Banks maintain cautious optimism

Bankers Association of Zimbabwe chief executive officer Fanwell Mutogo

THE banking sector is maintaining cautious optimism for 2024, despite numerous challenges affecting the economy, including exchange rate volatility, climate change risks, and global commodity trends.

In spite of these problems, the industry is witnessing potential areas that will improve banking operations and allow for the preservation of shareholder value.

As the industry transitions to paperless operations, the banks are also making use of existing resources to expedite digitisation, while simultaneously searching for new credit lines for funding from the private sector.

The banks have indicated that the financial year 2023 was quite challenging, although they managed to report profits and sound capital positions.

Most of the banks were well capitalised above regulatory minimum capital requirements.  A look at the financial results for the period ending December 31, 2023, shows that,  despite the challenging terrain, banks were maximising on deploying strategies that work in the current economic environment in line with their asset mix and business synergies.

NMB Zimbabwe said it will focus on disciplined execution of its strategy, which is anchored on broadening the group structure and diversifying  sources of income.

The bank will leverage on technology to deliver robust digital platforms, effectively delivering convenient financial solutions to its customers.

“Raising of credit lines remains a key focus area as we continue to fund export-oriented productive sectors of the economy as part of our drive to support growth  of the Zimbabwean economy.

The group is considering the acquisition of a complimentary business and processes are underway,” the bank said.

As foreign currency shortages and the relationship between income and expenses under inflationary conditions continue to pose challenges, CABS sees value in continuing to rely on the implementation of prudent fiscal and monetary policies.

The society said it will continue to play a part in providing full banking services to its customers, as well as ensuring that shareholder value is preserved.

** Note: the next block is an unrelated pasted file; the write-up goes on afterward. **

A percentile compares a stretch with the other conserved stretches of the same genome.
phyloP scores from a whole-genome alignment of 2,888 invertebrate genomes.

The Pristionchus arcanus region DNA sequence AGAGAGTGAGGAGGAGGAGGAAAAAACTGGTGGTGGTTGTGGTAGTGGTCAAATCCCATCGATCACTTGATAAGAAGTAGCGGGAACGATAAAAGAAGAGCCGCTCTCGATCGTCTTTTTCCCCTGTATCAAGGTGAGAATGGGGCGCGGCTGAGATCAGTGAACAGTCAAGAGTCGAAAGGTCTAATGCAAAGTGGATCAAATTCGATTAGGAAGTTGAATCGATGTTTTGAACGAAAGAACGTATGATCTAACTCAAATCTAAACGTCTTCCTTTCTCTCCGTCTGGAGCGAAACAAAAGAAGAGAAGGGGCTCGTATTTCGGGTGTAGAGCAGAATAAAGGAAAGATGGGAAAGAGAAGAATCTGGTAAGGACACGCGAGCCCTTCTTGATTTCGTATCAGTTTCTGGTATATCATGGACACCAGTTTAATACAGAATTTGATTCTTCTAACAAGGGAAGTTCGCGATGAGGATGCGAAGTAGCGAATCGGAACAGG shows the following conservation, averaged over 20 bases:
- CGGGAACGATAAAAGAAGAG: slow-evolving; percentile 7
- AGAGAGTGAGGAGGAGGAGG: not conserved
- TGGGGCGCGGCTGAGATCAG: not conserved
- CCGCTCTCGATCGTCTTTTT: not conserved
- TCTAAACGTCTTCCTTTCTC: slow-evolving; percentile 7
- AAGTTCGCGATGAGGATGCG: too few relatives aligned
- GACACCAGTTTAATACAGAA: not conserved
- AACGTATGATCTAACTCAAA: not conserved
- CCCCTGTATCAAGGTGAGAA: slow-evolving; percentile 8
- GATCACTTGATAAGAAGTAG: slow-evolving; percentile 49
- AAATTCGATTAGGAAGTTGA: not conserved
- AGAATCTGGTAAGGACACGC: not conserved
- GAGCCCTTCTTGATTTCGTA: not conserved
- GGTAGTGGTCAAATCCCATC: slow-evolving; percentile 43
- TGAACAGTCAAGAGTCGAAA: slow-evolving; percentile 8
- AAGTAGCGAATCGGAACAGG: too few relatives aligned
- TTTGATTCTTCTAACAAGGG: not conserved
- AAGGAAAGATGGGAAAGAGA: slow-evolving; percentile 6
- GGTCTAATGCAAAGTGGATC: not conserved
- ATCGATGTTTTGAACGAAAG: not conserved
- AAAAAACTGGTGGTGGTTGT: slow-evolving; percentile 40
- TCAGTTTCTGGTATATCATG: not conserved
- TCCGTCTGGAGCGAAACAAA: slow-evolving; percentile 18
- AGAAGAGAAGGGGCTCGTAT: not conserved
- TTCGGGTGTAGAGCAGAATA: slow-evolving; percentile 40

On the other hand, pan-African financial institution, Ecobank, said it was poised to continue providing appropriate interventions to the economy through customised product offering and strategic thrust.

The bank, which has commenced construction of its head office, said its sound performance was set to be maintained during the year,  with a good asset mix and managed appetite on risk weighted assets.

To mitigate the threats posed by exchange rate volatility and high inflation,  the Infrastructural Development Bank of Zimbabwe (IDBZ) indicated that it had adopted strategic measures, including investing in projects with returns.

The development bank will restructure its balance sheet by disposing of under-performing investment properties and assets.

“The proceeds from these transactions have been reinvested to enhance the bank's performance,” it said.

Despite the local and global economic uncertainties, AFC Holdings said the outlook remained positive.

Nedbank Zimbabwe looked into the year with optimism, but remained cautious of the impending headwinds locally and globally.

“Our business models continue to be challenged by the dynamic environment and changing customer patterns. Our clients and stakeholders remain critical to our mutual success,” Nedbank said.

“We will continue to leverage our people, risk culture and strong capital base to enhance value for our clients and stakeholders and deliver leading client experiences”.

This is coming as authorities in the sector recently called for  policy consistency, saying it was a panacea to restoring the lost confidence and influence market sentiment.

The financial services sector  has been battling confidence issues due to decades of hyperinflation and policy inconsistencies, which have left account holders nursing wounds after losing their hard earned cash.

The prevailing exchange rate volatility  has not made things any better for the sector.

Bankers Association of Zimbabwe chief executive officer Fanwell Mutogo recently said frequent changes in fiscal and monetary policies created uncertainty for banks, making it challenging for them to develop long-term strategies.

“The effectiveness and credibility of fiscal and monetary policies can influence investor confidence and market sentiment,” he said.

“Transparent and well-executed policies are likely to enhance trust and stability in the financial sector, attracting investment and promoting growth.

“Conversely, inconsistent or poorly communicated policies may lead to uncertainty and volatility in financial markets,” Mutogo added.

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